I have both a Kindle keyboard and a Kobo touch. (Both for over 2 years and problem-free.) When I first got the Kobo, I was delighted with the touch screen and the smaller size (compared to the Kindle keyboard), but I have found that Kobo frequently updates the software and changes their menus. Very frustrating when you just want to read a book. Kindle seems to have got it right the first time and overall, I prefer reading on the Kindle. That said, I still use my Kobo for library books.

  12. Kelly says:

    Where do you find the free .epub books from independent authors?

    • Cynthia says:

      There are lots of ways to get free books for your e-reader. Smashwords is a site where many independent authors publish their books, and you can filter books by price, including free. You can also search free books on Amazon, if you have a Kindle. Kobo doesn’t seem to have that filter. There’s also a site called Scribd, which I’ll be posting about soon, which is sort of like Netflix for books. You pay a monthly fee, and then can read as many books as you want from their site.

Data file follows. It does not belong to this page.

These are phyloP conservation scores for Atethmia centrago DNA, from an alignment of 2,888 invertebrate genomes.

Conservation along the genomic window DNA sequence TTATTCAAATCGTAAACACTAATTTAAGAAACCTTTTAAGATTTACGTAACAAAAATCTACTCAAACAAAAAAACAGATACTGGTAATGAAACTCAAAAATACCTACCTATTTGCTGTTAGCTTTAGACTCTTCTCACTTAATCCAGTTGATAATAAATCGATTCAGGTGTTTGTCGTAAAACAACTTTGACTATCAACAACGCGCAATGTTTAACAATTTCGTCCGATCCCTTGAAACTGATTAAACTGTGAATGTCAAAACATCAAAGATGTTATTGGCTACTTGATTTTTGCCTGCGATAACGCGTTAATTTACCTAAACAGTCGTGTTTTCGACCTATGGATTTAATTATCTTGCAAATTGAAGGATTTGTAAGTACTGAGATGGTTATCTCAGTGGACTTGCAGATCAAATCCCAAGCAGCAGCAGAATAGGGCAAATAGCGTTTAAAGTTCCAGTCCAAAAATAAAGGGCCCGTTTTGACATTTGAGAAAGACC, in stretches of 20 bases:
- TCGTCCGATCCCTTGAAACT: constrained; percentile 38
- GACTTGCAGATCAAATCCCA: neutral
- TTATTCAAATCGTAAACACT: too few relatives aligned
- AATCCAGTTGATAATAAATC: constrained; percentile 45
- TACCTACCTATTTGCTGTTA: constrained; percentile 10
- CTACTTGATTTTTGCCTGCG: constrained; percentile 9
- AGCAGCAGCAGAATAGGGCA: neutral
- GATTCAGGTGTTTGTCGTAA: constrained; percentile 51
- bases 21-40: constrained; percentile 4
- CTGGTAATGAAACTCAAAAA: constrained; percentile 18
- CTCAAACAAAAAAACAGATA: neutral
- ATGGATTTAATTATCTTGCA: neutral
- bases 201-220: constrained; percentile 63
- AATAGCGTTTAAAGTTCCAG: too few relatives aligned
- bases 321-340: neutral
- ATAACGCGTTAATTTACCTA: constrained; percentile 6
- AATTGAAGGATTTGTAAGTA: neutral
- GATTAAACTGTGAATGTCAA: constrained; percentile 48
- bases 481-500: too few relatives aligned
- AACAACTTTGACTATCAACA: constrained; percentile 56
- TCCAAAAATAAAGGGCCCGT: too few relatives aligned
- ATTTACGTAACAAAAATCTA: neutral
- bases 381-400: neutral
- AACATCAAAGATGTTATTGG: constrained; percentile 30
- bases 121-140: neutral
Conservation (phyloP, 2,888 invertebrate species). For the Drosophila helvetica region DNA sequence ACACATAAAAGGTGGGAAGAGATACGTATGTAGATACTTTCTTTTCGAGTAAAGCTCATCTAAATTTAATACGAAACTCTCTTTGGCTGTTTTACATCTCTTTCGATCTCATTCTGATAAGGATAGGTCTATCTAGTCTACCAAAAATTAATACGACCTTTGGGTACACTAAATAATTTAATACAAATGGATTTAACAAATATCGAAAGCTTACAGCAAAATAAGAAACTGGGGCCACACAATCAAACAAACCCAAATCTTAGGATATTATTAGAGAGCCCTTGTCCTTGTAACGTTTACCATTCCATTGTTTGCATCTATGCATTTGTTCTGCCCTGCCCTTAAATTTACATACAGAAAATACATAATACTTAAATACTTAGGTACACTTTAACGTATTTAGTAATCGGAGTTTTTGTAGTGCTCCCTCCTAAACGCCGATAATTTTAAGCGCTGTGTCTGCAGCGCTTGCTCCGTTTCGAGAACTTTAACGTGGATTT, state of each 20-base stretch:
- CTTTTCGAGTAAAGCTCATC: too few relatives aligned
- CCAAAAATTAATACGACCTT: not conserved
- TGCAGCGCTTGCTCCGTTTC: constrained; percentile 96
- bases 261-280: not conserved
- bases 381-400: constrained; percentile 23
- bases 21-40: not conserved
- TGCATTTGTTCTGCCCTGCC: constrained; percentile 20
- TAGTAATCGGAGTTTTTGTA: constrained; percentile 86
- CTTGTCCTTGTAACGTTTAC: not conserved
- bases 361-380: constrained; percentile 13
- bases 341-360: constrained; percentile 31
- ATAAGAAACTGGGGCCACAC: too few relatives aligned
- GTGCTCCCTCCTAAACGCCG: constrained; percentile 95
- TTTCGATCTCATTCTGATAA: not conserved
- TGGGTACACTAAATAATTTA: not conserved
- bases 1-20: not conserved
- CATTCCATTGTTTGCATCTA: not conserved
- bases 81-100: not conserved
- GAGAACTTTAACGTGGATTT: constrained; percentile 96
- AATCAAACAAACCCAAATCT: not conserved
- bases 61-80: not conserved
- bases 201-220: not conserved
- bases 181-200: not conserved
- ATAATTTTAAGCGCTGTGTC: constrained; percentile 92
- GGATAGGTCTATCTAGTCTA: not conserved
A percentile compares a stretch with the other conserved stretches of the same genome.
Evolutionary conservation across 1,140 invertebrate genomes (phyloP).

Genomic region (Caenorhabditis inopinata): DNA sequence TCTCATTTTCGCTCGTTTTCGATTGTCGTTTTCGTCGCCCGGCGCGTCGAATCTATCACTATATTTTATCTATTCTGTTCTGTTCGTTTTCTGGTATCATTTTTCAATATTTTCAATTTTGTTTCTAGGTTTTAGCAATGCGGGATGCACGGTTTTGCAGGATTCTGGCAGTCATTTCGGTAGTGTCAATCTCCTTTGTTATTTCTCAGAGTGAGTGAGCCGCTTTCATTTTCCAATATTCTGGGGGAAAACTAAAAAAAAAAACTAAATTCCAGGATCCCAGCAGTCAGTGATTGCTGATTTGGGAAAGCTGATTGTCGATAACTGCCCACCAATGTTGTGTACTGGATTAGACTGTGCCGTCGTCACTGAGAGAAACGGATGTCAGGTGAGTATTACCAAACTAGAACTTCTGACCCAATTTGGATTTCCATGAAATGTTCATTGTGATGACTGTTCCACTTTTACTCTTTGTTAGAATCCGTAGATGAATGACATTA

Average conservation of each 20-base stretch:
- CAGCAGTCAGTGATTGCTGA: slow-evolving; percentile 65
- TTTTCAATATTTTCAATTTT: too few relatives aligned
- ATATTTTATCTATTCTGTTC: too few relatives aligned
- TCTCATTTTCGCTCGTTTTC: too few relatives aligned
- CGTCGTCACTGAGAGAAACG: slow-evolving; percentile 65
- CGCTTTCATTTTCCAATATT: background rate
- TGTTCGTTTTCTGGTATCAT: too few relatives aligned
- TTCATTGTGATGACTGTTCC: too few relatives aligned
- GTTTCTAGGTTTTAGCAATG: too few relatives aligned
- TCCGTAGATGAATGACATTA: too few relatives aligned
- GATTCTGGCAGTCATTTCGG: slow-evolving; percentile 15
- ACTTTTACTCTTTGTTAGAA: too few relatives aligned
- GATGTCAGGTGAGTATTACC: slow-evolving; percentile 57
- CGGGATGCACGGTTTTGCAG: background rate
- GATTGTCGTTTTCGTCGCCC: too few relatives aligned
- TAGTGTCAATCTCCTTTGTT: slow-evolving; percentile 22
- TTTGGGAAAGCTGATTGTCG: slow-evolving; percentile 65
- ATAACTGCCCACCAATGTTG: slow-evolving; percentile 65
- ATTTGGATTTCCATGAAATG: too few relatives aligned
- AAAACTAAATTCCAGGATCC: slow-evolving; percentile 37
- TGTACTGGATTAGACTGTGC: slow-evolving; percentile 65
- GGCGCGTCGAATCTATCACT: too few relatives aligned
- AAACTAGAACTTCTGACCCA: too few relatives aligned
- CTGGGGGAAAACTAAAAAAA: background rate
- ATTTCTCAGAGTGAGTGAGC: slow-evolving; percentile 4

13. Sandie says:

    I heard about the whisper sync with the Kindle Paperwhite–You can be reading a book on your ereader and stop then you can start listening to the same book from where you left off. I think this is a great feature – I have a Kobo Touch is the whisper sync available with any kobo device as well?

  14. Cheryl-Lynn says:

    I had my kobo for 3 years, guess I was lucky…I leaned on it getting out of bed and crashed the screen…but it was the first ones …no touch screen. Love books too but for commute it is so much lighter. I am noticed many books on wordpress from new authors do not always download well and Kindle seems to have more books. But I originally got Kobo for e-pub capability…so may get back to Kobo. Mini seems to be out and I wanted that one.